As I post this, it feels like I am documenting something significant.  However, I realize that tomorrow, this post may be gone.  Or perhaps the references that I listed to Dolly with braces will have disappeared, and along with them, the original sources.  And closed-minded science snobs like Bill Nye and Neil deGrasse Tyson will say it always was that way.

Note: I sometimes make a few changes to these blog posts when I realize that I can be more clear about something.  So if you notice something different the second time you read it, it probably isn’t because of the Mandela effect (but it could be 🙂 ).  Also, for those who haven’t read my original blog on this effect, I will repeat the explanation for Dolly, courtesy of digital consciousness theory:

The flaw is in the assumption that “we” are all in the same reality. “We,” as has been discussed countless times in this blog and in my book, are experiencing a purely subjective experience. It is the high degree of consensus between each of us “conscious entities” that fools us into thinking that our reality is objective and deterministic. Physics experiments have proven beyond a reasonable doubt that it is not.

So what is going on?

My own theory, Digital Consciousness (fka “Programmed Reality”), has a much better, comprehensive, and perfectly consistent explanation (note: this has the same foundation as Tom Campbell’s theory, “My Big TOE”). See the figure below.

ATTI

“We” are each a segment of organized information in “all that there is” (ATTI). Hence, we feel individual, but are connected to the whole. (No time to dive into how perfectly this syncs with virtually every spiritual experience throughout history, but you probably get it.) The “Reality Learning Lab” (RLL) (Campbell) is a different set of organized information within ATTI. The RLL is what we experience every day while conscious. (While meditating, or in deep sleep, we are connected elsewhere) It is where all of the artifacts representing Jaws and Dolly exist. It is where various “simulation” timelines run. The information that represents our memories is in three places:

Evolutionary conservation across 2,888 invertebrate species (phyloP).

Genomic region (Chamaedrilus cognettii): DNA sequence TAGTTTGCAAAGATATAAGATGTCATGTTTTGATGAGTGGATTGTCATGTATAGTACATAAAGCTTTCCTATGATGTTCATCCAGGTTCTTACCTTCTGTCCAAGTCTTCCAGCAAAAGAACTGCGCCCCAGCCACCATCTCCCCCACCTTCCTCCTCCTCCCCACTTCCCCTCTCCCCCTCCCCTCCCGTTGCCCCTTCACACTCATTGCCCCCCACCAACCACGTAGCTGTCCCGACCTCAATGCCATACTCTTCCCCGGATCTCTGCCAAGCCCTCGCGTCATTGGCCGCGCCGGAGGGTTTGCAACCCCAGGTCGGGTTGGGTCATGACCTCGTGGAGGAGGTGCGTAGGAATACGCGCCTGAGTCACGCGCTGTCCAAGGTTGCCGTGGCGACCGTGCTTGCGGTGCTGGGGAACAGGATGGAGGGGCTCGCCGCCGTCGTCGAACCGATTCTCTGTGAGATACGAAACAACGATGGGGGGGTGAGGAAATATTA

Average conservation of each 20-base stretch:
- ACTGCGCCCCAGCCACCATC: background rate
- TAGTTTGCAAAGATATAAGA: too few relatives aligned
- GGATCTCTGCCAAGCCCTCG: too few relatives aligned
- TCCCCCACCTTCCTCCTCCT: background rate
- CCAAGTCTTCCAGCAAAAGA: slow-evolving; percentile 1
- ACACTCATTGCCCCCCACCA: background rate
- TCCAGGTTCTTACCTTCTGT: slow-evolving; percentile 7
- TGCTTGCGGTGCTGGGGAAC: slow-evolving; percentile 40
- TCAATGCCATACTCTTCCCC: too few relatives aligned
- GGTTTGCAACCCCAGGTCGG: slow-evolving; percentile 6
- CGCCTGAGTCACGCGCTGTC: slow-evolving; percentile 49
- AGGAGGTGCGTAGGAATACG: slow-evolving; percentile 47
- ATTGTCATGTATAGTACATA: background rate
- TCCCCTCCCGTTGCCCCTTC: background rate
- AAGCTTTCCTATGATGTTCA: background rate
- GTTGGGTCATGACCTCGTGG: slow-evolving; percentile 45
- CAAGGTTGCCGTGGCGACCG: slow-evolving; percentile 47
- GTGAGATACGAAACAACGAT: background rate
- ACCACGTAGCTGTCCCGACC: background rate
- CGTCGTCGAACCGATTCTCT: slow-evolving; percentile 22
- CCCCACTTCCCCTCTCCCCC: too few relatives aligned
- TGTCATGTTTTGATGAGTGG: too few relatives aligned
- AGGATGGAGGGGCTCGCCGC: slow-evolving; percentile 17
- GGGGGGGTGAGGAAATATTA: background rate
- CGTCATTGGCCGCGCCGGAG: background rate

1. The “brain” part of the simulation. Think of this as our cache.
  2. The temporary part of our soul’s record (or use the term “spirit”, “essence”, “consciousness”, “Being”, or whatever you prefer – words don’t matter), which we lose when we die. This is the stuff our “brain” has full access to, especially when our minds are quiet.
  3. The permanent part of our soul’s record; what we retain from life to life, what we are here to evolve and improve, what in turn contributes to the inexorable evolution of ATTI. Values and morality are here. Irrelevant details like whether or not Dolly had braces don’t belong.

For some reason, ATTI decided that it made sense to remove Dolly’s braces in all of the artifacts of our reality (DVDs, YouTube clips, etc.) But, for some reason, the consciousness data stores did not get rewritten when that happened, and so we still have long-term recollection of Dolly with braces.

Why? ATTI just messing with us? Random experiment? Glitch?

Maybe ATTI is giving us subtle hints that it exists, that “we” are permanent, so that we use the information to correct our path?

We can’t know. ATTI is way beyond our comprehension.

Collapsing the Objective Collapse Theory

When I was a kid, I liked to collect things – coins, baseball cards, leaves, 45s, what have you. What made the category of collectible particularly enjoyable was the size and variety of the sample space. In my adult years, I’ve learned that collections have a downside – where to put everything? – especially as I continue to downsize my living space in trade for more fun locales, greater views, and better access to beaches, mountains, and wine bars. However, I do still sometimes maintain a collection, such as my collection of other people’s theories that attempt to explain quantum mechanics anomalies without letting go of objective materialism. Yeah, I know, not the most mainstream of collections, and certainly nothing I can sell on eBay, but way more fun than stamps.